of the great free republic under which they live.
There are some offenses which statutes cannot.effec
tively deal with, but which are amenable to the bar of
public opinion, and by that powerful authority can be,'
if not suppressed, at least so checked that the evil
will be greatly diminished. One of those offenses is
that of yellow journalism. Dr. David Starr Jordan
summed up the moral of the whole lesson in his state
ment of yesterday: "We cannot suppress the agitator
or the journal, for foice only increases the danger;
but we have a moral duty to stand\pgainst all move
ments of whatever kind which seek to accomplish
their ends through intimidation or murder."
That is the lesson and the moral for the people of
California to take to their hearts on this anniversary
of the State festival. If they sink^ deeply into the
hearts of the people and take root there to grow into
a firm resolve we shall not have had our mournful
holiday in vain. r
The instinct of the people roused to activity by the
crime has unerringly detected one of the most potent
of the many causes that have led up to the develop
ment of anarchy among some of the lower grade of
the foreign elements among us. .The people now per
ceive that the Emma Goldmans of the time are not
alone in their responsibility for the crime. A" reckless
and pervert journalism too long tolerated among us
has been hardly less pernicious than the. anarchist
teachere themselves. In that judgment the reason of
the wisest and the best confirms the instinct of the
masses. The presidents of our universities have united
in emphasizing that lesponsibility. Thus the issue is
presented to serious and earnest patriots whether or
not they will any longer give even an indirect sup
port-to that evil which has now proved itself so ter
ribly dangerous to society.
There is something almost maddening in the
thought that in a land of freedom and of prosperity
like this such a malignant spirit as that of anarchy
should ever find lodgment in the breast of even the
most vicious and insane. The evil spirit is here, how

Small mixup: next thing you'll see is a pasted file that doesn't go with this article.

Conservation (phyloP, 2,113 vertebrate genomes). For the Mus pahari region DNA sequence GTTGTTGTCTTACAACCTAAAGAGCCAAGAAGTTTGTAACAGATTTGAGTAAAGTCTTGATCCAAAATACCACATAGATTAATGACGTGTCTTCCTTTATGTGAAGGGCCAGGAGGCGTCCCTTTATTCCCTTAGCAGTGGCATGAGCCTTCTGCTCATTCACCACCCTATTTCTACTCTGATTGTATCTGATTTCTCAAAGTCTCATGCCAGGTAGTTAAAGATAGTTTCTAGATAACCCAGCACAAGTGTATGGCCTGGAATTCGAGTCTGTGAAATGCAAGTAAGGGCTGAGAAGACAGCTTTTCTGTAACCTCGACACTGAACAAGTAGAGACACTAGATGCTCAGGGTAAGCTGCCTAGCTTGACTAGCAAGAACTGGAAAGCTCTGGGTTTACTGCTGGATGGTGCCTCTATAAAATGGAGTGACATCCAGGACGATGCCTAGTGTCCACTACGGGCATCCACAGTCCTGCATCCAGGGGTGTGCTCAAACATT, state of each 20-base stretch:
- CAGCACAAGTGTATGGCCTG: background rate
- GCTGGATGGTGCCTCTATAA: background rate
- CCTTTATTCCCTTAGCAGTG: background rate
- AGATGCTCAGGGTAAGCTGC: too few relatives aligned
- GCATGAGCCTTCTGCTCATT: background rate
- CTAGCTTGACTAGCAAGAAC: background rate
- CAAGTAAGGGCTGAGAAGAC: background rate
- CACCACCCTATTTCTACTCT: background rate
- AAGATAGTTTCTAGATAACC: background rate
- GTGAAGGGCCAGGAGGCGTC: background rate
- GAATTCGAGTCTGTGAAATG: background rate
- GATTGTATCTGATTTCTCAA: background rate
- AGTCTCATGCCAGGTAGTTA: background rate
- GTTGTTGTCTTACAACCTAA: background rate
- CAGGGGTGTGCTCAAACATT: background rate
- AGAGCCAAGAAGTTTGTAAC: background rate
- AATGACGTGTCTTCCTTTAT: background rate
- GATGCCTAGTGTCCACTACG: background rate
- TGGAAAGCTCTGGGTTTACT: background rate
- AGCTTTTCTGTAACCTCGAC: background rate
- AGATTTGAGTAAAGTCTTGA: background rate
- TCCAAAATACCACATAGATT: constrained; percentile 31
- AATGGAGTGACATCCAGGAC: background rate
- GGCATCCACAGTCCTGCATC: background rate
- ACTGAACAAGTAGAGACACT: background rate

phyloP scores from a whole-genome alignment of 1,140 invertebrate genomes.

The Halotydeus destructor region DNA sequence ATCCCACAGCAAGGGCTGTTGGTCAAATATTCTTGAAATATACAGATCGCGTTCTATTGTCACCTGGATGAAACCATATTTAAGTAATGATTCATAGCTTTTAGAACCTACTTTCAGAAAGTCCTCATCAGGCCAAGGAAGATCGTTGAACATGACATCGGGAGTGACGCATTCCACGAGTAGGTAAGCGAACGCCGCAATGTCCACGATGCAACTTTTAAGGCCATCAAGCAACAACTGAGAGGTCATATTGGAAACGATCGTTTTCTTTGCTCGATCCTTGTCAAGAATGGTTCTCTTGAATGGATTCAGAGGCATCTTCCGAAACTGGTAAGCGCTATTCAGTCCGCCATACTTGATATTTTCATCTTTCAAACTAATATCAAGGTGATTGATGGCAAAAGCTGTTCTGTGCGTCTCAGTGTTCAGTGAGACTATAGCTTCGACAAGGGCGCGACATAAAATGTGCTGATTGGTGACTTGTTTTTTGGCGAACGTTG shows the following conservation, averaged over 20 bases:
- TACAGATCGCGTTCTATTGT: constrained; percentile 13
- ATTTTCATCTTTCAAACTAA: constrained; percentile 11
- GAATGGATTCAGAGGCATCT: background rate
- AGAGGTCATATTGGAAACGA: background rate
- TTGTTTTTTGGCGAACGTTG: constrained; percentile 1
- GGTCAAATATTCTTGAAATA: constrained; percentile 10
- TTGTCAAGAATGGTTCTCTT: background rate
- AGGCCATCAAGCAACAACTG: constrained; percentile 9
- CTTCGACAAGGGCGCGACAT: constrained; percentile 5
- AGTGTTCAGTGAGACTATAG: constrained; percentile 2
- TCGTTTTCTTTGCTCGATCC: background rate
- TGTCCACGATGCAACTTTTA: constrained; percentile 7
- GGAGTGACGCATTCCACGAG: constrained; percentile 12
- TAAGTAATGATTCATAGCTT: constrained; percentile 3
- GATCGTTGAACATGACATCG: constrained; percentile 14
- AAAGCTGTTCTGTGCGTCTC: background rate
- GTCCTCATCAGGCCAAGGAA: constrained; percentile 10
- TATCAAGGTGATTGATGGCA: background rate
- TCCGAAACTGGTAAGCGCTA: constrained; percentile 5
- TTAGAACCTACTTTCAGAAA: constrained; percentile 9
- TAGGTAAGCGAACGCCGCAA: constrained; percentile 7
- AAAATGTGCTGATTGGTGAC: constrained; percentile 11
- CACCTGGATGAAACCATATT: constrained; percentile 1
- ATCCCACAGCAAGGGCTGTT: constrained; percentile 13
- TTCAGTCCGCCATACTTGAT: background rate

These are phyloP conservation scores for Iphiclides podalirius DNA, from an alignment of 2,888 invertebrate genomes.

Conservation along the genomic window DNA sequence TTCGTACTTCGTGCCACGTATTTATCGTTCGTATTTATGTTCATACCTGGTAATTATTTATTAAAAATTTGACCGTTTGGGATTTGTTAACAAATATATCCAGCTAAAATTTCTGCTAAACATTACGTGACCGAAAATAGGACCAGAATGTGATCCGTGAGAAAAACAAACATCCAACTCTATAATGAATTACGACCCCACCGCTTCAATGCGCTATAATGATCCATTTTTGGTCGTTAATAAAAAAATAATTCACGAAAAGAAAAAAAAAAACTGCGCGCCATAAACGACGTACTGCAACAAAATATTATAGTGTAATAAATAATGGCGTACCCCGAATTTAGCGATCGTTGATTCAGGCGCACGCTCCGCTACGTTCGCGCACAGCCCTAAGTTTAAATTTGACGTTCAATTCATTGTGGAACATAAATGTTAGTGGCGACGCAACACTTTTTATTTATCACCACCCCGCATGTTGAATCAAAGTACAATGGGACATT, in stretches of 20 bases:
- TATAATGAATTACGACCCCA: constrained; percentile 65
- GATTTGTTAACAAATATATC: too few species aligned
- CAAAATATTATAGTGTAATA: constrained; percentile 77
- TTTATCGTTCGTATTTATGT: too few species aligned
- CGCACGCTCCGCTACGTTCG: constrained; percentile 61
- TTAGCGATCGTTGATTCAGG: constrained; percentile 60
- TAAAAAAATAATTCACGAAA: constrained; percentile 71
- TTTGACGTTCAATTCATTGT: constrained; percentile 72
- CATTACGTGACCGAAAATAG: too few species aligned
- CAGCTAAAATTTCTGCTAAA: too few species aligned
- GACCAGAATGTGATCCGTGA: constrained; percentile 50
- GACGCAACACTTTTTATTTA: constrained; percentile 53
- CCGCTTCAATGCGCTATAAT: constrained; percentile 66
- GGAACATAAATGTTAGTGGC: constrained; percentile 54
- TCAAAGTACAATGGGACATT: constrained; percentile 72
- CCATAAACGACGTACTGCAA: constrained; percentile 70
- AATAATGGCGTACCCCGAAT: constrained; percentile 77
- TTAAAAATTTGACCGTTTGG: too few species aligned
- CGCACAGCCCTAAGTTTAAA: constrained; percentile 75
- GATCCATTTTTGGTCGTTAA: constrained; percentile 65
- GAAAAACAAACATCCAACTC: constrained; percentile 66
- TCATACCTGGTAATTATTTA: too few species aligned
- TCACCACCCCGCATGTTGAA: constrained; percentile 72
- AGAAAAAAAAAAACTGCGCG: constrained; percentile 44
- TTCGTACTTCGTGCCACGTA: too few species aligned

ever, and its appalling mischief has been wrought. It
will be for the people of California on this holiday
to ponder deeply upon the significance of the tragedy
and consider well what steps should be taken to expel
from our shores the spirit that caused it. , .: ;
CALIFORNIA'S annual festival in celebration
of her admission to the Union will be kept
to-day with more of mournfulness than of re
joicing. The thoughts of the people are turned not
to the scene where the celebration will be observed
by the Native Sons and Native Daughters, but to
the bedside of the stricken President. It is true that
the first dread shock caused by the attempted assas
sination of the President has passed away and san
guine hearts have hopes for his recovery, but the
danger of death is still too imminent for any one to
feel in a mood for gayety; and," moreover, whether the
President rally or fail during the day, the feeling of
grief and rage that such a foul offense should have
been committed in cur republic against the chief
magistrate is still burning too deeply and too hotly
for any one to put it aside for a holiday.
make its first outing a grand suc
cess. \ The gates of. Glen Park will open
this morning at 8 o'clock and from
then until . midnight merriment' will
have full sway. The committees in charge
have prepared, as the result of weeks of
earnest work, a programme that Is bound
to furnish enjoyment for every one.
Iritish games, Irish dancing and Irish
essays and "poems will be a few of the
things that will interest the expectant
throng. Colonel T. F. Barry will deliver
an address and a short programme of lit